Reebok launches bio-based shoe made from corn and cotton

Sportswear manufacturer Reebok has created its first sports shoe made with 75% plant-based fibres, as it strives to source more sustainable materials for inclusion in its products.

Reebok is already planning on composting the footwear once it is at the end of its life to help grow the next range of shoes

Reebok is already planning on composting the footwear once it is at the end of its life to help grow the next range of shoes

The shoes, called NPC UK Cotton and Corn, have an upper made from 100% organic cotton and a bio-based sole made entirely from non-food source industrial corn fibres. Meanwhile, the insoles are derived from castor bean oil.

Reebok Future’s head, Bill McInnes, said the launch of the shoe was “just the start” of the brand’s journey towards more sustainable sourcing as it moves to create a “broad selection of bio-based footwear that can be composted after use”.

“Most athletic footwear is made using petroleum to create synthetic rubber and foam cushioning systems,” McInnes said. “With 20 billion pairs of shoes made every year, this is not a sustainable way of making footwear. By using sustainable resources as our foundation, and then through ongoing testing and development, we were able to create a plant-based sneaker that performs and feels like any other shoe.”

The fitness apparel firm’s innovation department, Reebok Future, partnered with DuPont Tate and Lyle Bio Products to deliver the bio-based solution. DuPont has worked with Lyle to develop a petroleum-free, non-toxic 100% bio-based product that has been certified by the US Department of Agriculture. This produce is used to create the sole of the footwear.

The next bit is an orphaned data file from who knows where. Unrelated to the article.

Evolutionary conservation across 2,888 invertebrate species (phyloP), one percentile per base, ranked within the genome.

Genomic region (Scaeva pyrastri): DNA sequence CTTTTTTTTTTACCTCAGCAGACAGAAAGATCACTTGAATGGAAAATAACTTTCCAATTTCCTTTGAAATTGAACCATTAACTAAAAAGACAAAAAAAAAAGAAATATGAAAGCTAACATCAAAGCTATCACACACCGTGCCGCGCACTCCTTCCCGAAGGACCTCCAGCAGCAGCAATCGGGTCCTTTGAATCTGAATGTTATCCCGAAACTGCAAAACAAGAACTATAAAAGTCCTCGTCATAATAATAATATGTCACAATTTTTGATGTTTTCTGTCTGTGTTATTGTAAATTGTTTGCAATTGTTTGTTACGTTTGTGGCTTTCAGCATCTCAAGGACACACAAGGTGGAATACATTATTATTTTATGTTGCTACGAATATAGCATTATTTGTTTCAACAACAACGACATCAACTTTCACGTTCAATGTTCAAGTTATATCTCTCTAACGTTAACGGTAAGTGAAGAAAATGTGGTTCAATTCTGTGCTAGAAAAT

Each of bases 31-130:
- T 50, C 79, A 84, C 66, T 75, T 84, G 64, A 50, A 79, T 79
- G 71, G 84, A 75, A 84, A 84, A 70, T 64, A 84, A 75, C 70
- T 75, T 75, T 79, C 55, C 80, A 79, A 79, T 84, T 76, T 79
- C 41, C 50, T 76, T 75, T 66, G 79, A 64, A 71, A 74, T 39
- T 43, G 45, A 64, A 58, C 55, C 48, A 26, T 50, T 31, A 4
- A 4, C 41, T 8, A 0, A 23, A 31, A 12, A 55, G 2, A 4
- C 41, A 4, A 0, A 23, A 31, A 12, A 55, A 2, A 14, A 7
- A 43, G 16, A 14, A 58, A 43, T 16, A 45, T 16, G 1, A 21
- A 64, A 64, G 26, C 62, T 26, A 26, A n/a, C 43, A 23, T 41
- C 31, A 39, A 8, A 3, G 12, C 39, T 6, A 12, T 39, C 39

Sustainable sneakers

The Reebok shoe is the latest in a growing number of sustainable footwear innovations, with sportswear rival Adidas this year revealing that it sold more than one million pairs of trainers made from 95% ocean plastic in 2017.

In the quest to produce closed-loop products, Adidas partnered with Parley for the Oceans to source marine waste for the shoes, which were originally unveiled as a prototype at a United Nations General Assembly in New York in 2015.

Adidas has also used some of the collected ocean waste in various football kit ranges, including special edition Real Madrid and Bayern Munich kits.

Elsewhere, Marks and Spencer (M&S) recently launched a range of shoes made from rice husks, plastic bottles and coffee grounds, known as ‘Footglove Earth’. Spanish fashion brand Ecoalf has also unveiled a range of sports shoes made from a combination of recovered single-use plastics and bio-based foam.

Sarah George 


Tags

fashion | sustainable sourcing | Resource Management

Topics

Waste & resource management
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